Sometimes exemplary creativity must be expressed in larger than usual forms and these multiple sets prove that truism.

01 Fuat TuacImmigrant
Fuat Tuaç; Kevin Turcotte; Eric St-Laurent; Jordon O’Connor; Eric West
Independent (fuattuac.bandcamp.com/album/immigrant)

Accomplished, multi-lingual vocalist and composer, Fuat Tuaç, has just released his new CD, and it does not disappoint. Tuaç wears several hats here, as composer, arranger, producer and artist. He has also surrounded himself with his talented long-time collaborators, guitarist Eric St-Laurent, bassist Jordan O’Connor, drummer Eric West and trumpeter Kevin Turcotte. As the title would suggest, Tuaç explores his Canadian immigrant experience here, as well as the contemporary social ethos in the depersonalized era of technology. Included in this well-crafted project are two vocal duets: the sexy cool Chez Moi, sung en française with the exquisite Montreal-based chanteuse, Kim Richardson and Uzun Ince Bir Yoldayim, rendered in exotic, evocative Turkish (Tuaç’s native tongue) and performed to perfection with noted Turkish vocalist, Yesim Akin. Both duets illustrate Tuaç’s taste and musical skill and are highlights of the recording.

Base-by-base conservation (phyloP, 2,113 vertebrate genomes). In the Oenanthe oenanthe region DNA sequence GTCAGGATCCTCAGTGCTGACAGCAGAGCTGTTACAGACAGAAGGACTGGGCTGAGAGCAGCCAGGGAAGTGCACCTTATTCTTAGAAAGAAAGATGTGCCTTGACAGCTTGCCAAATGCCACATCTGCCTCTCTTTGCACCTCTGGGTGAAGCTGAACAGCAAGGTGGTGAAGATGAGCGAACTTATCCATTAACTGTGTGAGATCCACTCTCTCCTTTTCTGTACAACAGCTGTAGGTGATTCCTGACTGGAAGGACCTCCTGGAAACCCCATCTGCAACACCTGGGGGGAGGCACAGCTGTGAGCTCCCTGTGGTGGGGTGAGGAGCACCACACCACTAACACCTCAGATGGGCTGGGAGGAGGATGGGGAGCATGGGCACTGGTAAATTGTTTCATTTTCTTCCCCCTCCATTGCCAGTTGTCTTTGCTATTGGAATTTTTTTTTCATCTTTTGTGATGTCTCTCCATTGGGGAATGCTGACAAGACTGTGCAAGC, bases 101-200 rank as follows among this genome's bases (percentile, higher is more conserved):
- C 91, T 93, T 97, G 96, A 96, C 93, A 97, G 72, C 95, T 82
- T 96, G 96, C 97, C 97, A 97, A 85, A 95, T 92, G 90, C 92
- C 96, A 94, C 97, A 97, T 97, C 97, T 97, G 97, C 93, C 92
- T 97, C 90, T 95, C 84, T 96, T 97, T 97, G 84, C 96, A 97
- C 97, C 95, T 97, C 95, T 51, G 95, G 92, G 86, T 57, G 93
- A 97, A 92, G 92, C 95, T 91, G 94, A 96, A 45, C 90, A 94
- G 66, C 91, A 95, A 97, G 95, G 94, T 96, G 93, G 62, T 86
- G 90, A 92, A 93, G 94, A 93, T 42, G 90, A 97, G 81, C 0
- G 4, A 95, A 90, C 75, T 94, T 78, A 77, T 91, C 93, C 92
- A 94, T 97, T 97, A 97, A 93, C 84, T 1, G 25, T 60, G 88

The compelling opener, No Strings Attached (a Tuaç original), is a groovy, jazzy ode to the often confusing nature of romantic relationships in these troubled times and Asla Unutamam is a delicious Turko-bossa, featuring a stunner of a trumpet solo from Turcotte. Tuaç soars as a vocalist here – defining his style, sound and approach. The very personal title track is a hopeful, and yet melancholy portrait of the courageous individuals who have eschewed or fled their homeland in order to manifest a life of creative and personal freedom – and the challenges, confusion and joy that is part of that journey. Tuaç imbues the track with his deep emotional experience, as well as a superb vocal. Moss Park… is another standout, a disturbing exploration of our own very Canadian, urban inhumanity.

Listen to 'Immigrant' Now in the Listening Room